Sometimes A Little Is A Lot (especially when it’s a BABY GOAT OMG)

I don’t have a lot to give her, but I still teach her to give. I teach her that when you don’t have money, you can give time. I teach her to donate the things she’s grown out of. She thinks about the things she doesn’t need and how others might need and want them. She considers the things she likes and puts that stuff in the bags too, because if she likes it, someone else will like it too. She fills the bag on her own and we go together to drop it off.

When I didn’t have the money to give to my church, she watched me teach classes in children’s church. She went with me. She watched me plan the lesson and helped me hand out markers. When I didn’t know what to do this Thanksgiving, my first without her, I signed up to help cook for a community dinner and told her all about how fun it was to peel millions of carrots. Even though I missed her. Now, she wants to go with me next year to help. She’s a pro carrot peeler.

And yet, I always think I’m not doing enough.

 

Even though she earns the things she gets through doing chores. Even though she’s working so hard on being grateful with her words. Even though I am honest with her about my finances and my mortgage and my debt and our privilege and our struggles. Even though I try so hard to weave giving into conversations…

I always think I’m not doing enough.

Because how can you possibly do enough? I’ve stood among the poorest of the poor in India. I spent time handing out stickers and food and listening to stories at 18. I came home and felt so helpless. There’s too much to do. How can you do enough?

It all feels like too much.

And I guess that’s how you do enough. You keep the conversation going. You talk about all of it. All the time. You give with your time and your money and you read diverse biographies from the library and you teach about systemic oppression that creates so many of these problems and makes it all so impossible to get out of. You make giving a project and a story and you remember that sometimes a little IS a lot. You remind her to say thank you until you don’t have to remind her anymore.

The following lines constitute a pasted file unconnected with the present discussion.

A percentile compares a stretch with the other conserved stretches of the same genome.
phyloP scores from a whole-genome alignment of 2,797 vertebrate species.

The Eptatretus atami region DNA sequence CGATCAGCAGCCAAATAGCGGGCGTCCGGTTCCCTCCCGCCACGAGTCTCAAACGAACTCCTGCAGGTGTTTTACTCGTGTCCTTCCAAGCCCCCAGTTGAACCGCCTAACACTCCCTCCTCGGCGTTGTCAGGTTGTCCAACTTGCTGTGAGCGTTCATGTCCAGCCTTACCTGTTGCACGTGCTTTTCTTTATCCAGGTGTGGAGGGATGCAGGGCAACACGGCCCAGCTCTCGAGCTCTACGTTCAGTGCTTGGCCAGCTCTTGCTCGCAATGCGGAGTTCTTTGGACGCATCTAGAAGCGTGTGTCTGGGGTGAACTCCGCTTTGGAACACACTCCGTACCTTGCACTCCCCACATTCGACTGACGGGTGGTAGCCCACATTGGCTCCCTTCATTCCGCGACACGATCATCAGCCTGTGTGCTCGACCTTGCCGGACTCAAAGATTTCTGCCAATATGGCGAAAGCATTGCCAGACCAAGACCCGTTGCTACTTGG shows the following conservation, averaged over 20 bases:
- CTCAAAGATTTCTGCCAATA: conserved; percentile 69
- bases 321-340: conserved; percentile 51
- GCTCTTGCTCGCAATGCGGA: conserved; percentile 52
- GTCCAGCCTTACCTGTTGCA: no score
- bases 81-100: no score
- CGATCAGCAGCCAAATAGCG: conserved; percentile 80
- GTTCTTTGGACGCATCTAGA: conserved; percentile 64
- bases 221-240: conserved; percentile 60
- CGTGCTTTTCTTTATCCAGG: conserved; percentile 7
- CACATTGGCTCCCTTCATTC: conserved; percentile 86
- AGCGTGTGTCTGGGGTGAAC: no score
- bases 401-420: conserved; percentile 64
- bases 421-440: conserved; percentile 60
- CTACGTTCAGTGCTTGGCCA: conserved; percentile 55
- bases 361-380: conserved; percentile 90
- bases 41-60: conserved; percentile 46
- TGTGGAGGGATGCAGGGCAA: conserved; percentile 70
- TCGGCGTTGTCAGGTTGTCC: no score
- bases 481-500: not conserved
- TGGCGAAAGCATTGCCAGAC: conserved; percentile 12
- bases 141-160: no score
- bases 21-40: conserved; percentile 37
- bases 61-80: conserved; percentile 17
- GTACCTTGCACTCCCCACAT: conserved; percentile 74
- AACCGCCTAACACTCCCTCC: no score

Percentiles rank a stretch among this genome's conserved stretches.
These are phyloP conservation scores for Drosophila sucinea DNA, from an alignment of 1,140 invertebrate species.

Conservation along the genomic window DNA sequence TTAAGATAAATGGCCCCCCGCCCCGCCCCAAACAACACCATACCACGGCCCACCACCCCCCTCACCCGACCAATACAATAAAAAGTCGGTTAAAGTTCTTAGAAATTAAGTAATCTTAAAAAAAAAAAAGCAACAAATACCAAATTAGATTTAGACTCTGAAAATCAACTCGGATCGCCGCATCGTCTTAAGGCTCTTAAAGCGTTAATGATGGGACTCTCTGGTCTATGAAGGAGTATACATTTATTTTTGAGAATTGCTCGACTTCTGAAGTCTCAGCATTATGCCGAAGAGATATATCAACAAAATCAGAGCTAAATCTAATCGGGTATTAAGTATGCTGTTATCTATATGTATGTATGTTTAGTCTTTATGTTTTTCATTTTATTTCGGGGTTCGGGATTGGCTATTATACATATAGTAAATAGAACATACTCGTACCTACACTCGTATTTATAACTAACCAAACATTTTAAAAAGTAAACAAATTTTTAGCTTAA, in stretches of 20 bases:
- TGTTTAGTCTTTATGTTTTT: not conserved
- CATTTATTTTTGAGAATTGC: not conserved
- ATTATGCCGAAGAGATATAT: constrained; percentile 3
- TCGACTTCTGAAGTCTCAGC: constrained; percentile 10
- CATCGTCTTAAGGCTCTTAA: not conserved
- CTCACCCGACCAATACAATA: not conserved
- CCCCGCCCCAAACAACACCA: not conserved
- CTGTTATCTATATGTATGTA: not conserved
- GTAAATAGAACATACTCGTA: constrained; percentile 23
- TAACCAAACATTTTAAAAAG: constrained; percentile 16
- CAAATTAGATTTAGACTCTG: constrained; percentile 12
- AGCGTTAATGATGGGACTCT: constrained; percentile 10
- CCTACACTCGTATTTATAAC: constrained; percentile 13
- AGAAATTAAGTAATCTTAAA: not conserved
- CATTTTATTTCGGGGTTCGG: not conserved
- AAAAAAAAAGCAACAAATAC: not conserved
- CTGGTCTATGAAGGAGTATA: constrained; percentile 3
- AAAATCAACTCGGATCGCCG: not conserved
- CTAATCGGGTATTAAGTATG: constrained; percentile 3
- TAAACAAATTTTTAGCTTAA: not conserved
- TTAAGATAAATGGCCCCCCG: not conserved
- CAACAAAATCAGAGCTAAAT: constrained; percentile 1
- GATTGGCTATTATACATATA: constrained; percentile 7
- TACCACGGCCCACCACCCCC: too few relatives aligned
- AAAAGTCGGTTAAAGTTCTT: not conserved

And then sometimes you take selfies with a goat. #goatsquadgoals

 

Because giving can be fun, too. It doesn’t always have to be overwhelming and all too much. You can talk about all the super exciting things we can all do to help. When I told her that Heifer International gives goats to families who need help, her vegetarian alarm went off. But then we talked about how they use the goats to start farms and to get milk and make cheese. We talked about how the goat program helps families learn how to farm and how to teach others how to farm. That the first female baby goat born is passed along to another family to pass on the gift. And now? Heifer goats are #RoozleApproved. Also, BABY GOATS OMG.

I’m teaching my kid that she can change the world, a little at a time, because that’s all we have right now. I’m teaching her that a little is enough, and I’m working on believing that myself. When you give what you have, when you do what you can, it’s always enough. But now she wants a goat, so I’m not quite sure what we’re going to do about that in our 900 square foot Boston apartment.


This post is sponsored by Heifer International, but all opinions are mine, and Roozle’s. She has so many goat opinions. We won’t be able to get a goat for our apartment any time soon, but this goat on a stick will likely be around for a while. If you’d like you print one out for your kids as a great conversation starter and selfie prop, you can do so here

Author: Casey

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